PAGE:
So, it is fitting as I grieve the death of one of the most important people in my life that I remember that I met her while both of us were dealing with grief.  I met her BECAUSE both of us were dealing with grief.  And that grief formed a bond that was never broken.  There were no amount of years or miles that could break that bond.  More nights than not, she would notice I was awake at 3AM and she would text me and we would have long chats about whatever, but it always came back to the blog; or more importantly the details she was reading in the blog.  And each time, she would tell me how mad she was that she “stood there while I married that monster”.  I told her she couldn’t have known and neither could I.  My last long text exchange with her was about this very topic about 7 days before she died.  And if I got to pick the last text I get to send to somebody before they are taken from me, it would be one like this one.  I am so grateful that these were the last words she heard from me.
But first, her last words to me, well almost last words, stay with me.
“I just read your last blog post.  I think it was the hardest one for me because in that 60 days between Thanksgiving and the day of your leaving was my wedding and we were robbed of sharing that together.  I remember your calling and saying you were sick but I was just so busy/excited and naive that I just believed you were sick.  I should have known.  I just looked at pics on my wall of my bridesmaids and one of my most special friends is missing and she needed help and I didn’t know.  Then when you did tell me after…and you were literally fleeing to Canada…I knew it was the right thing…but I still didn’t know the gravity of it.  I don’t even think when you came for Thanksgiving that I really got it.  But, I am thankful now.  Thankful for the people God put in your life to help you these 8 years.  I am thankful we will always be friends and that we had our time in Florida…those were some crazy times, but I cherish them and you.  I love you.”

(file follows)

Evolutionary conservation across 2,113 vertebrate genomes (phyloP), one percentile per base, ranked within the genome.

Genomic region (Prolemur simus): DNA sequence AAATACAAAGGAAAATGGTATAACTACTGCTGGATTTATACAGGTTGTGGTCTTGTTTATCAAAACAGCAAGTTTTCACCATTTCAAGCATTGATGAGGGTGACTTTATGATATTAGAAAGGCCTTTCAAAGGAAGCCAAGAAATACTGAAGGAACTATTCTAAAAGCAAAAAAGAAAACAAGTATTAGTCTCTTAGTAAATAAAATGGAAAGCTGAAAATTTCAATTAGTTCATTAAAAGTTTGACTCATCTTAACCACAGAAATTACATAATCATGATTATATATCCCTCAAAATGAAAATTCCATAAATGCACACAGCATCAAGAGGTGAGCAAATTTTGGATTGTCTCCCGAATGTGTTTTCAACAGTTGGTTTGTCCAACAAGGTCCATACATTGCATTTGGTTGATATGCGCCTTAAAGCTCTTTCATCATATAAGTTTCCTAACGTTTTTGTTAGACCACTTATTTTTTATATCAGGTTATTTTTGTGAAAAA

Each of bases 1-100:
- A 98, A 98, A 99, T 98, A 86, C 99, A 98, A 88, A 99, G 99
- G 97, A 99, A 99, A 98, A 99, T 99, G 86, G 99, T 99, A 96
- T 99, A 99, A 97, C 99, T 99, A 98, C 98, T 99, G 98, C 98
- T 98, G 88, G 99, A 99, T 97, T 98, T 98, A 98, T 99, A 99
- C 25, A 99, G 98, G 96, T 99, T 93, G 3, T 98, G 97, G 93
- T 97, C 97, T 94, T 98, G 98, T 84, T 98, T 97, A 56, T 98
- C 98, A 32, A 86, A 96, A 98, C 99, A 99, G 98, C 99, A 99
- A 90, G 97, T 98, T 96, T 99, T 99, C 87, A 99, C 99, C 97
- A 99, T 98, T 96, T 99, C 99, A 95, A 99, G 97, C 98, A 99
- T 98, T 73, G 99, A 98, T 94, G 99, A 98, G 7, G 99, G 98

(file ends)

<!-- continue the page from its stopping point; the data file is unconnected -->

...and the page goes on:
My last words to her
“Those times feel like the twilight zone to me.  Remember it was 8 or 9 years before I told anybody, and they only knew because they were local.  I can’t even go there in my mind about your wedding, can’t even think about it.  And you have been, and will continue to be part of the the team that sticks by me.  I came to you that first Thanksgiving for a reason.  All of my special/best friends have had a part in all of the healing, even if you don’t realize it.  Some of you pruned, some of you planted, others watered and now you are all seeing the fruits of that labor.  I love you Pam, don’t ever forget that and don’t forget you were the reason I finished college.  A lot is behind us now, but He’s not done and I still need you, don’t forget that either!  Remember He has come to restore what the enemy came to destroy, love you!”
Her final text:
“Love you!”
This randomness of words won’t be her official debut in the blog or the book, but I wanted to write it while the grief of her death still stings like it did when my mom died, when I met a fellow soldier who spent 2 decades doing nothing but walking beside me; shielding me; loving me; protecting me—because she knew, she knew how it felt and she used that pain to help me and countless others.
My only question is this, what do I do now?  I know that in time, this will sting less, but that life will never be the same.  One doesn’t get a friend like Pam very often in their lives.  I am grateful for the time I had; so until that time when I do see you again, I know your memory will continue to be a shield in my life; and when I am in the trenches and I see my soldier is not there; it will only make the anticipation of my own home going that much sweeter.  Until then, though, I am going to live a vibrant life, one that you helped build; and maybe I can be somebody else’s soldier.

One thought on “Chapter 37: Good Grief

  1. I just re-read this chapter which you sent me in Jan. of 2015! Weeping over Pam, remembering our last time spent together was playing games at her aunts house..

    Sent from my iPhone